Author of the article:
Robin Emmott and Max Hunder
BRUSSELS/KYIV — As war rages in Ukraine’s east, Kyiv received a major boost on Friday when the European Union recommended that it become a candidate to join the bloc, foreshadowing a dramatic geopolitical shift in the wake of Russia’s invasion.
At a summit next week, EU leaders are expected to endorse the recommendations by the bloc’s executive for Ukraine and neighboring Moldova.
Ukrainian President Volodymyr Zelenskiy said on Twitter the bravery of Ukrainians had brought an opportunity for Europe to “create a new history of freedom, and finally remove the grey zone in Eastern Europe between the EU and Russia.”
As diplomacy advanced with Brussels, intense fighting continued in the eastern region of Donbas, where Russia seeks to solidify and extend recent gains, while British Prime Minister Boris Johnson made a surprise visit to the capital, Kyiv.
Zelenskiy said in a nightly televised address that the decision of EU member states remains to be seen, but added: “You can only imagine truly powerful European strength, European independence and European development with Ukraine.”
European Commission President Ursula von der Leyen announced the decision while wearing the Ukrainian colors, represented by a yellow blazer over a blue blouse.
“Ukrainians are ready to die for the European perspective,” she said. “We want them to live with us the European dream.”
Russian President Vladimir Putin railed at the West, the United States in particular, in a grievance-filled speech in St Petersburg, but sought to play down the EU issue.
“We have nothing against it,” he said. “It is not a military bloc. It’s the right of any country to join economic union.”
However, Kremlin spokesperson Dmitry Peskov said Russia was closely following Ukraine’s EU bid, especially in the light of increased defense cooperation among the 27-member bloc.
Ukraine applied to join the EU four days after Russian troops poured across its border late in February. Within days it was joined by Moldova and Georgia, smaller former Soviet states also contending with separatist regions backed by Russia.
Although only the start of a process that may run for years and require extensive reforms, the move by the European Commission puts Kyiv on course to realize an aspiration seen as out of reach just months ago.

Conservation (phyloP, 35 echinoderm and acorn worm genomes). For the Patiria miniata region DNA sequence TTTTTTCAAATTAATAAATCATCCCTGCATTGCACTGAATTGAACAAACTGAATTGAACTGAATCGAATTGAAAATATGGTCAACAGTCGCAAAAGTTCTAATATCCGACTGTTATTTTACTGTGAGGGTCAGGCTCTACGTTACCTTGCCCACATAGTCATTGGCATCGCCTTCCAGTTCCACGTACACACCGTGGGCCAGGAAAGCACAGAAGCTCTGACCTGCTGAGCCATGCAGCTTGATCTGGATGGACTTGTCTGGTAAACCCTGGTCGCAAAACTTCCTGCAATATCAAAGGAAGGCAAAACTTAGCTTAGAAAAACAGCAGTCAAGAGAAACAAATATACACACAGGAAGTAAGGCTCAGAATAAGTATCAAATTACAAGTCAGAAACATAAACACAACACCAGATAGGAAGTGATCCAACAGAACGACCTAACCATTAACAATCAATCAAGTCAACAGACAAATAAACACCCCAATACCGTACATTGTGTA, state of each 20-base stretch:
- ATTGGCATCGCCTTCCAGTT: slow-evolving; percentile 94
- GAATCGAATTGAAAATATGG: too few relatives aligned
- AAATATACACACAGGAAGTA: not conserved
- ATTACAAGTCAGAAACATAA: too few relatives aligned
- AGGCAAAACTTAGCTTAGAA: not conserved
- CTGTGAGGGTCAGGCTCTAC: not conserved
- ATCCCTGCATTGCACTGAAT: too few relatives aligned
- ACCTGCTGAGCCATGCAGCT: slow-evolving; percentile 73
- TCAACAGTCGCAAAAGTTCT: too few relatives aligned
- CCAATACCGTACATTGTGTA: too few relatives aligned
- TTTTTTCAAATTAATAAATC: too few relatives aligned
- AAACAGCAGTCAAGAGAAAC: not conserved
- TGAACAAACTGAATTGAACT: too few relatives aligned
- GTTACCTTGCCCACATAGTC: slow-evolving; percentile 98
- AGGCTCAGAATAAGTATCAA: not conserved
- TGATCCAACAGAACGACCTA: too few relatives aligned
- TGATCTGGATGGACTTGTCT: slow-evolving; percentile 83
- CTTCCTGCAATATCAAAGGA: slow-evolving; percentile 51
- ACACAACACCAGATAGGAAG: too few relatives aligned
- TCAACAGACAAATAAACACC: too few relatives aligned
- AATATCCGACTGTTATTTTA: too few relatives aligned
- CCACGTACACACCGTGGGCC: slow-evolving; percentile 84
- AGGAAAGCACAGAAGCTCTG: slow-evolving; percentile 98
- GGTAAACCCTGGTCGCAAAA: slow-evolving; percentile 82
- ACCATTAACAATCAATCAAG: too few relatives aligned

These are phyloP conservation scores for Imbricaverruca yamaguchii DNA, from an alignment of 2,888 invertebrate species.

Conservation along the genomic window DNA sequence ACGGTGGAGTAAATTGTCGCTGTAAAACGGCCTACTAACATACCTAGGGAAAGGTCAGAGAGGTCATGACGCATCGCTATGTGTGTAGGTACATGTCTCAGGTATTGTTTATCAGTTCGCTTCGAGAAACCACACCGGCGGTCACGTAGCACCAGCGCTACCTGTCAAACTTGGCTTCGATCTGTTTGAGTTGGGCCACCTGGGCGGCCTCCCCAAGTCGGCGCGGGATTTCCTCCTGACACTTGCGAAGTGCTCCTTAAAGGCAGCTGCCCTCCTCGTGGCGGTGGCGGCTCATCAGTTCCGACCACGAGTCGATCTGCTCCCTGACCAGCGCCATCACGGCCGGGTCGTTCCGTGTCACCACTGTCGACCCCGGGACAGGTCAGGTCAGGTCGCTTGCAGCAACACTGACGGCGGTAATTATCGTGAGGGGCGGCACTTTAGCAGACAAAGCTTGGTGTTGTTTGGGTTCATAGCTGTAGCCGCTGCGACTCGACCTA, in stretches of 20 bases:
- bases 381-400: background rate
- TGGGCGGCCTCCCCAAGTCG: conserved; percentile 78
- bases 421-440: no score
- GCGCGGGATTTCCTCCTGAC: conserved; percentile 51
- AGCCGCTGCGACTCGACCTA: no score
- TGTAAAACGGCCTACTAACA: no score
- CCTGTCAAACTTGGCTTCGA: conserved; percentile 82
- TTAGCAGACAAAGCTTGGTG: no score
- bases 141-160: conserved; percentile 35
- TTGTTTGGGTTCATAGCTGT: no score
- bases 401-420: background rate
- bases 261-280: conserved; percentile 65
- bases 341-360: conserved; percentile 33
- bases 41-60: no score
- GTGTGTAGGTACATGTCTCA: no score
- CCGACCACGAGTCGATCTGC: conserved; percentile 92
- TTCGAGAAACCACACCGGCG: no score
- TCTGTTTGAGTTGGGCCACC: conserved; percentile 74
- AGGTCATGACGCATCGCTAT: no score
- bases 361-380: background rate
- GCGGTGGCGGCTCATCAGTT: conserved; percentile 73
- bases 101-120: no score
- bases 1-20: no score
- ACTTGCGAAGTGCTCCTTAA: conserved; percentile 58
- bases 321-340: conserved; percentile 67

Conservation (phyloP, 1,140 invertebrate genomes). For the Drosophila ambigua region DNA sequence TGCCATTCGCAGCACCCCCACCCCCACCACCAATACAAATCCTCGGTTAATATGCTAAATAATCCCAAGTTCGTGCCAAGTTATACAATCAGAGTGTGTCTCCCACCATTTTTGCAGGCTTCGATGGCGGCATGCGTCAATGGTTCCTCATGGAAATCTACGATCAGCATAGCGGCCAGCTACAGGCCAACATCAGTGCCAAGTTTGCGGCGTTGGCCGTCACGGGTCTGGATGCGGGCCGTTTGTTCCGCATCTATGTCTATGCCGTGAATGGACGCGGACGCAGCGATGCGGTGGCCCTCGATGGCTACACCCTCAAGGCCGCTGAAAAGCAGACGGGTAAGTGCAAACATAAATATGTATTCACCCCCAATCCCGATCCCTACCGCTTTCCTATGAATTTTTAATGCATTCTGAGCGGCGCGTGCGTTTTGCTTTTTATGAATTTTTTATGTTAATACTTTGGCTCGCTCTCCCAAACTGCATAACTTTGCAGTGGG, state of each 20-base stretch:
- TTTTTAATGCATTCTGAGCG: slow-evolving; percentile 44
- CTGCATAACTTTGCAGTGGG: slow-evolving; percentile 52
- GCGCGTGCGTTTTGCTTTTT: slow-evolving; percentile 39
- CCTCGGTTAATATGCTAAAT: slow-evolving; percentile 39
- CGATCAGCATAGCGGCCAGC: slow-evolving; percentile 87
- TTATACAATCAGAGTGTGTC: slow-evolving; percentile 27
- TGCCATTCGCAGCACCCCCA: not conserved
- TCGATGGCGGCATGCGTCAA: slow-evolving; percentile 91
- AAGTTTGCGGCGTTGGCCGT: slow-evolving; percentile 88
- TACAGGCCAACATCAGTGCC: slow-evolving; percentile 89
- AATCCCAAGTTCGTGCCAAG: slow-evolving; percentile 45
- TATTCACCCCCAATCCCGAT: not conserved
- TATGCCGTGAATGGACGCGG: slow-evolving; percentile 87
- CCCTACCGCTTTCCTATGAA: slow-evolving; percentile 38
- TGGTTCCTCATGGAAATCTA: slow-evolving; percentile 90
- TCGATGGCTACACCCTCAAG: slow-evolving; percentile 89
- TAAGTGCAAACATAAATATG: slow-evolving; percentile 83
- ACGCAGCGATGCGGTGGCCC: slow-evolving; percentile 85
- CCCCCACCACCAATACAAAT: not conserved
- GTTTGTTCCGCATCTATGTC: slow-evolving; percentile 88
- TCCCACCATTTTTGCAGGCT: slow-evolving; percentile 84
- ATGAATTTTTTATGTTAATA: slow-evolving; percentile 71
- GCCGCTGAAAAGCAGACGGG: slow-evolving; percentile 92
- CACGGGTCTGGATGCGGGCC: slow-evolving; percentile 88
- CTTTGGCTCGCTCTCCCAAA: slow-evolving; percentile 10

One of Putin’s stated objectives in launching what Moscow calls a “special military operation” that has killed thousands of people, destroyed cities and sent millions fleeing was to halt the West’s eastward expansion via the NATO military alliance.
But Friday’s announcement underlined how the war has had the opposite effect: convincing Finland and Sweden to join NATO, and now the EU to embark on potentially its most ambitious expansion since welcoming Eastern European states after the Cold War.
Heightening the global showdown, Russian media broadcast images of what they said were two Americans captured while fighting for Ukraine. “I am against war,” the men said in separate video clips posted on social media.
EU membership is not guaranteed – talks have been stalled for years with Turkey, a candidate since 1999. But if admitted, Ukraine would be the EU’s largest country by area and its fifth most populous.
Ukraine and Moldova are far poorer than current EU members and have recent histories of volatile politics and organized crime, in addition to their conflicts with Russian-backed separatists.
But in Zelenskiy, 44, and Maia Sandu, 50, they have pro-Western leaders who came of age outside the Soviet Union.
Johnson, the latest in a string of foreign leaders visiting Kyiv, offered training for Ukrainian forces and said Britain would stand by the Ukrainian people “until you ultimately prevail.”
Ukrainian Foreign Minister Dmytro Kuleba urged the West not to “suggest peace initiatives with unacceptable terms,” in an apparent reference to remarks this month by French President Emmanuel Macron that finding a diplomatic solution requires not humiliating Russia.
Instead, Kuleba wrote in an online article in the magazine Foreign Policy, the West should help Ukraine win, not just by providing heavy weapons but by maintaining and increasing sanctions against Moscow.
“The West cannot afford any sanctions fatigue, regardless of the broader economic costs,” he wrote. “It is clear that Putin’s path to the negotiating table lies solely through battleground defeats.”
Since Ukraine defeated Russia’s bid to storm Kyiv in March, Moscow has refocused on the eastern Donbas region, which it claims on behalf of separatist proxies, and its forces have used their artillery advantage to blast their way into cities in a punishing phase of the war.
Russia is taking a pounding too.
Its military is “suffering heavy casualties” after concentrating the vast majority of its available combat power to capture Sievierodonetsk and its sister city, Lysychansk, at the expense of other axes of advance, Washington-based think tank the Institute for the Study of War said in a note on Friday.
(Additional reporting by Abdelaziz Boumzar in Marinka and Reuters bureaux; Writing by David Brunnstrom and Clarence Fernandez; Editing by William Mallard)
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